The week in security: Angry privacy watchers turn tables on pollies; did Apple pay an iCloud ransom?

People power took an interesting turn as a crowdfunding effort raised $US250,000 ($A326,000) to purchase the browsing histories of US politicians – who recently voted in legislation to allow ISPs to aggregate and resell the browsing histories of their customers. There were also demands by US lawmakers to know how many US residents the National Security Agency is currently surveilling.

Victims of the Bart ransomware would welcome the release of a decryption tool for files locked by the code, although McAfee projections that 2017 will be a bumper year for malware suggest there will be new problems to replace the old ones.

An exploit of the Apache Struts web development framework was being used to install ransomware on servers, while Samsung was struggling to fix 40 critical vulnerabilities in its Tizen operating system – used in its TVs and smartwatches.

Internet of Things (IoT) security has taken a big hit recently, with home products susceptible to cybercriminals. IoT malware has even been starting to show destructive behavior, with data-wiping routines being added to new compromises. But medical devices, at least, may get a small reprieve after OWASP’s move to release a set of best practices for securely deploying such devices.

One report concluded that 30 percent of malware is zero-day code that is not picked up by legacy antivirus solutions. Web browsers aren’t much more help, either, with security compromises causing all kinds of headaches for security engineers. There is certainly no lack of variety to convey to C-level leaders that need to know more about cybersecurity.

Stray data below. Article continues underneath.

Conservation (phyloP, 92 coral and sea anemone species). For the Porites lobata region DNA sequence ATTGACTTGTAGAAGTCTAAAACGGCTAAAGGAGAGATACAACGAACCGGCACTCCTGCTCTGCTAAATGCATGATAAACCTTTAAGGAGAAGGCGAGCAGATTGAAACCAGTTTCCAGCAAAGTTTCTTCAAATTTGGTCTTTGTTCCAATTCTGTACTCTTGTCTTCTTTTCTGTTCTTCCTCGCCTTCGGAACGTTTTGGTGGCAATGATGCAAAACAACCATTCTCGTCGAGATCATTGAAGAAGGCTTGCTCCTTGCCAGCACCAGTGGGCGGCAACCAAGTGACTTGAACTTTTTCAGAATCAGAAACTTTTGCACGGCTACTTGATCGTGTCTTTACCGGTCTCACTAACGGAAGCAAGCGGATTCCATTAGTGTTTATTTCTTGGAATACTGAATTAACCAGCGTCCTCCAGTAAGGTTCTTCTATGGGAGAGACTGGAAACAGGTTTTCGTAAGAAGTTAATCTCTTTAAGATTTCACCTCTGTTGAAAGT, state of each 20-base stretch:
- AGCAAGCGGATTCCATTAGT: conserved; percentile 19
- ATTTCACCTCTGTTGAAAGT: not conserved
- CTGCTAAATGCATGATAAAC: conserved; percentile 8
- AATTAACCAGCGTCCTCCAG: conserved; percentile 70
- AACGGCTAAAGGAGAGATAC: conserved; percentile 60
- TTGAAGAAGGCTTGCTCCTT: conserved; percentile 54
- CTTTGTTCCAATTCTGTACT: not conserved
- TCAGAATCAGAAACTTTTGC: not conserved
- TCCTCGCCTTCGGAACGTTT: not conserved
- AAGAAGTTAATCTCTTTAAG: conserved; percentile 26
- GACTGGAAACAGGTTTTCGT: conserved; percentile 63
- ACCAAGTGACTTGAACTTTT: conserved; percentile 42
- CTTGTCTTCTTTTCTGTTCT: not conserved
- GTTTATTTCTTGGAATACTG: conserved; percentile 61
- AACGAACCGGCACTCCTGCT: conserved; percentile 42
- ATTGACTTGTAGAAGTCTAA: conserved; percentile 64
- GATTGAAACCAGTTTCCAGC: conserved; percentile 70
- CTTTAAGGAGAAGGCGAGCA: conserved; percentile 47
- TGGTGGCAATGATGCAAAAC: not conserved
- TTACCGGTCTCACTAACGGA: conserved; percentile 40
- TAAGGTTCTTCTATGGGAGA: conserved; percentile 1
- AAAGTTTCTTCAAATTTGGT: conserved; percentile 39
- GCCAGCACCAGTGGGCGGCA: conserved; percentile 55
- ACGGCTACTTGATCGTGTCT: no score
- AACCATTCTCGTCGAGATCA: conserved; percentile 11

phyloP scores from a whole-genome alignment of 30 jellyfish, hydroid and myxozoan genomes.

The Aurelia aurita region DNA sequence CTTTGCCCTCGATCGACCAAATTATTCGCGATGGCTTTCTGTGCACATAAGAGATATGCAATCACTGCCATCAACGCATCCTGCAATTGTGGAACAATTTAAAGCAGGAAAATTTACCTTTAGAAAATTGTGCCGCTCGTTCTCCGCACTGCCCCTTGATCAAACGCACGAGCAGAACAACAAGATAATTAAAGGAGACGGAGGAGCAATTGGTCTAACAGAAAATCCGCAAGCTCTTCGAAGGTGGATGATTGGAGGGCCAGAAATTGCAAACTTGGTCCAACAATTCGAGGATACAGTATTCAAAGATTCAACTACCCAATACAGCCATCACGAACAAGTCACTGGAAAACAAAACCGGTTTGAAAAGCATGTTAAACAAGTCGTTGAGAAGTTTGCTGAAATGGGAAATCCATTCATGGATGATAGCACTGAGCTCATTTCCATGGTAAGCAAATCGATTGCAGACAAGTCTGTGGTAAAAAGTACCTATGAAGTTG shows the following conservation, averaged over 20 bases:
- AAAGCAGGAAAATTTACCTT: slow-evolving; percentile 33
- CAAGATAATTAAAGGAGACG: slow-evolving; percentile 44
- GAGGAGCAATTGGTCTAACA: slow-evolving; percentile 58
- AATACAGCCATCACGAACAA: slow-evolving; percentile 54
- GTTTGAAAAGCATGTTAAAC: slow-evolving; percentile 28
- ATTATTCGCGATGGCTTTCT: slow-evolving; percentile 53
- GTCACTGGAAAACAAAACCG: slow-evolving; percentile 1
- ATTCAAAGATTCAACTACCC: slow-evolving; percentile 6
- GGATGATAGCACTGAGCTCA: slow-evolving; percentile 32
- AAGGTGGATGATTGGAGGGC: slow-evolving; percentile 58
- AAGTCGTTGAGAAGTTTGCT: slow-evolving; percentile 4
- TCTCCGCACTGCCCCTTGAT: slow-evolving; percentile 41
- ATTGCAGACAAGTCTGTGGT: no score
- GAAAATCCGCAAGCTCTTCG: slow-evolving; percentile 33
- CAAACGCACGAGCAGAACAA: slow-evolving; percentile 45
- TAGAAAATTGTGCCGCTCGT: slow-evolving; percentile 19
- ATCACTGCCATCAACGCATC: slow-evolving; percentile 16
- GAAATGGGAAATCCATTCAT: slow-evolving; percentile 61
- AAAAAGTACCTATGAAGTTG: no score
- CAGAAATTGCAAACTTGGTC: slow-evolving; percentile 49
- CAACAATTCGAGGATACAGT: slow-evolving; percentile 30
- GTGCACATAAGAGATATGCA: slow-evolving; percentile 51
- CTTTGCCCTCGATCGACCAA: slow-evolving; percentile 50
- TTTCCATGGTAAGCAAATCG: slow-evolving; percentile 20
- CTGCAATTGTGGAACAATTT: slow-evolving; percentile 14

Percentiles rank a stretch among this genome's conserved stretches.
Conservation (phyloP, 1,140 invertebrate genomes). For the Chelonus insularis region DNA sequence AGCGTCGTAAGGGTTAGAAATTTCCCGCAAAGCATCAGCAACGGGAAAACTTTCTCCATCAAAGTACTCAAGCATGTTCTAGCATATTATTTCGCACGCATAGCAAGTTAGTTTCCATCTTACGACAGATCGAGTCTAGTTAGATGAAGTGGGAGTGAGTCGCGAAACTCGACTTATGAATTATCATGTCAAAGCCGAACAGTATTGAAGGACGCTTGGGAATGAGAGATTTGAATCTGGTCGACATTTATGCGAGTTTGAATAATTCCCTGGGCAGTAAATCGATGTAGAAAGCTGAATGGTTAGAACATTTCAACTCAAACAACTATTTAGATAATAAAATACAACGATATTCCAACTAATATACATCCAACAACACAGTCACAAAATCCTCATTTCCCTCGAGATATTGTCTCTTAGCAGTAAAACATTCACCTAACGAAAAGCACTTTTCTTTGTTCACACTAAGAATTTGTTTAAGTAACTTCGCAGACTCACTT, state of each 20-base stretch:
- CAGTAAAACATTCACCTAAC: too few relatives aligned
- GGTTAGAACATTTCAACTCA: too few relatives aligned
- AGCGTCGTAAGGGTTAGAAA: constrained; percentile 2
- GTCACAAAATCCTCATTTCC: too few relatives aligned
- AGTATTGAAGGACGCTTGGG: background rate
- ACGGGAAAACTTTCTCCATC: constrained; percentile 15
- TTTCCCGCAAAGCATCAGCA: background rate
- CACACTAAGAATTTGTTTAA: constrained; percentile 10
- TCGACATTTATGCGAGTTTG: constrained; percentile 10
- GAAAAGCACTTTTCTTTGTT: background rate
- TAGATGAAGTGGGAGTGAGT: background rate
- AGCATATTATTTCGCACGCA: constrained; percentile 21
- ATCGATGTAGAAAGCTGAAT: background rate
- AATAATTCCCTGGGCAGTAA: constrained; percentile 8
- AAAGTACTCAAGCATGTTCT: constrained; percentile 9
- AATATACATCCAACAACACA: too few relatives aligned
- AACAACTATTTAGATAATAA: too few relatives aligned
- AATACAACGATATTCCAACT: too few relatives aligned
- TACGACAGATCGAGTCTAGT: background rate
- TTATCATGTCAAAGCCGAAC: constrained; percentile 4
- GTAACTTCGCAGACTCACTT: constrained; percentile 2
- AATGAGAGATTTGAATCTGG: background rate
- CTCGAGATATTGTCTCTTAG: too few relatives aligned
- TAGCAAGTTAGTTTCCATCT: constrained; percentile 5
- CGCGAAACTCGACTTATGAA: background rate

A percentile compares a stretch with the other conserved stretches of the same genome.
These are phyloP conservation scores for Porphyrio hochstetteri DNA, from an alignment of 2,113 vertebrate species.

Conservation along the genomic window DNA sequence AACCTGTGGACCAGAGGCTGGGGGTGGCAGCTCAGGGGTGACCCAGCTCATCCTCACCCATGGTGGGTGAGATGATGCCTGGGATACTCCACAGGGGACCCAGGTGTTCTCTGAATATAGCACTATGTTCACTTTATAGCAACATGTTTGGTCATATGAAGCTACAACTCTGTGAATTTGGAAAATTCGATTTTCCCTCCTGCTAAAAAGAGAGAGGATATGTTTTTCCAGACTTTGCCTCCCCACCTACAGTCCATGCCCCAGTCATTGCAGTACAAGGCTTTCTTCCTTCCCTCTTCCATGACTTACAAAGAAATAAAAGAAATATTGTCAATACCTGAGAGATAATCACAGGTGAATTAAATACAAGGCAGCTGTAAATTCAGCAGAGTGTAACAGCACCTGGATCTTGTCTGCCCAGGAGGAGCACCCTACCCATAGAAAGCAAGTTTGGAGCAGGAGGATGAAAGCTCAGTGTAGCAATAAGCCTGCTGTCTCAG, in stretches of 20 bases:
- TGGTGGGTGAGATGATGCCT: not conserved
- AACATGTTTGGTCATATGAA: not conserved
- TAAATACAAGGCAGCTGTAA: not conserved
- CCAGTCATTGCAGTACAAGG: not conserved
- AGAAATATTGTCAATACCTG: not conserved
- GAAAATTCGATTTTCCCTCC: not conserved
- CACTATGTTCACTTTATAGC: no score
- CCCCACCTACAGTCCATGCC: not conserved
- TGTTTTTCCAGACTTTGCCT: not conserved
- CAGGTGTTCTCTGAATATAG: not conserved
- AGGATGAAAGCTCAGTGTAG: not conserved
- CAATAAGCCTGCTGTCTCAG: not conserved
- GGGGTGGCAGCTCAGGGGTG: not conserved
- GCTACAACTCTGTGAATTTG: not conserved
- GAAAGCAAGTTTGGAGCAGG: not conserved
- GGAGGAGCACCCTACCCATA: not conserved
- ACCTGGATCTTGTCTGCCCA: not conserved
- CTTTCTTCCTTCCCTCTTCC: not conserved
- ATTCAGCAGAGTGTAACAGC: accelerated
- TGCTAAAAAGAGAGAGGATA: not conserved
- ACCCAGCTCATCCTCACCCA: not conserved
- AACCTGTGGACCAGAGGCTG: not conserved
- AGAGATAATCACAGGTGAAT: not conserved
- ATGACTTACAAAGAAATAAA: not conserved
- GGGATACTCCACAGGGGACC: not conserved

Ongoing attacks had some wondering whether the battle to protect email was already lost. Forensic analysis of banking malware suggested the discovery of a clue that reveals a long-suspected link to North Korea, while examination of Russian hacking code showed new Windows hacks that drew from old Solaris compromises from 20 years ago.

The CIA was in the same boat, drawing on the Russian-made Carberp Trojan to anchor some of its own malware deployments. Also on the international hacking front, Chinese hackers were going after third-party IT suppliers in an effort to steal corporate data. Chinese hackers were also blamed for an attack on a US trade lobbying group,

Even as a critical Xen hypervisor flaw endangered virtualized environments, Microsoft’s Azure cloud service offered privilege and vulnerability management services, while security executives were facing up to the new threat posed by employees using Tor services to hide their online activity.

Researchers demonstrated a way that UEFI flaws can be exploited to install highly persistent ransomware. An Android version of the notorious Pegasus iOS spyware was discovered, while Apple patched a Wi-Fi bug in the iPhone’s Broadcom wireless chipset.

There were doubts about Turkish hackers’ claim that Apple paid them a ransom in exchange for not holding millions of iCloud accounts to ransom. And security firm F-Secure bought a small utility called Little Flocker in an effort to fight macOS ransomware.

Security vendor McAfee was on its own again after splitting from parent Intel Security with new investment and a business plan that includes securing hardware as well as continuing strong consulting and integration services growth to date.

Tags malwareantivirusciaNational Security AgencyiClouddecryptionInternet of Things (IoT)CSO AustraliaApple PayApache StrutsBart ransomware

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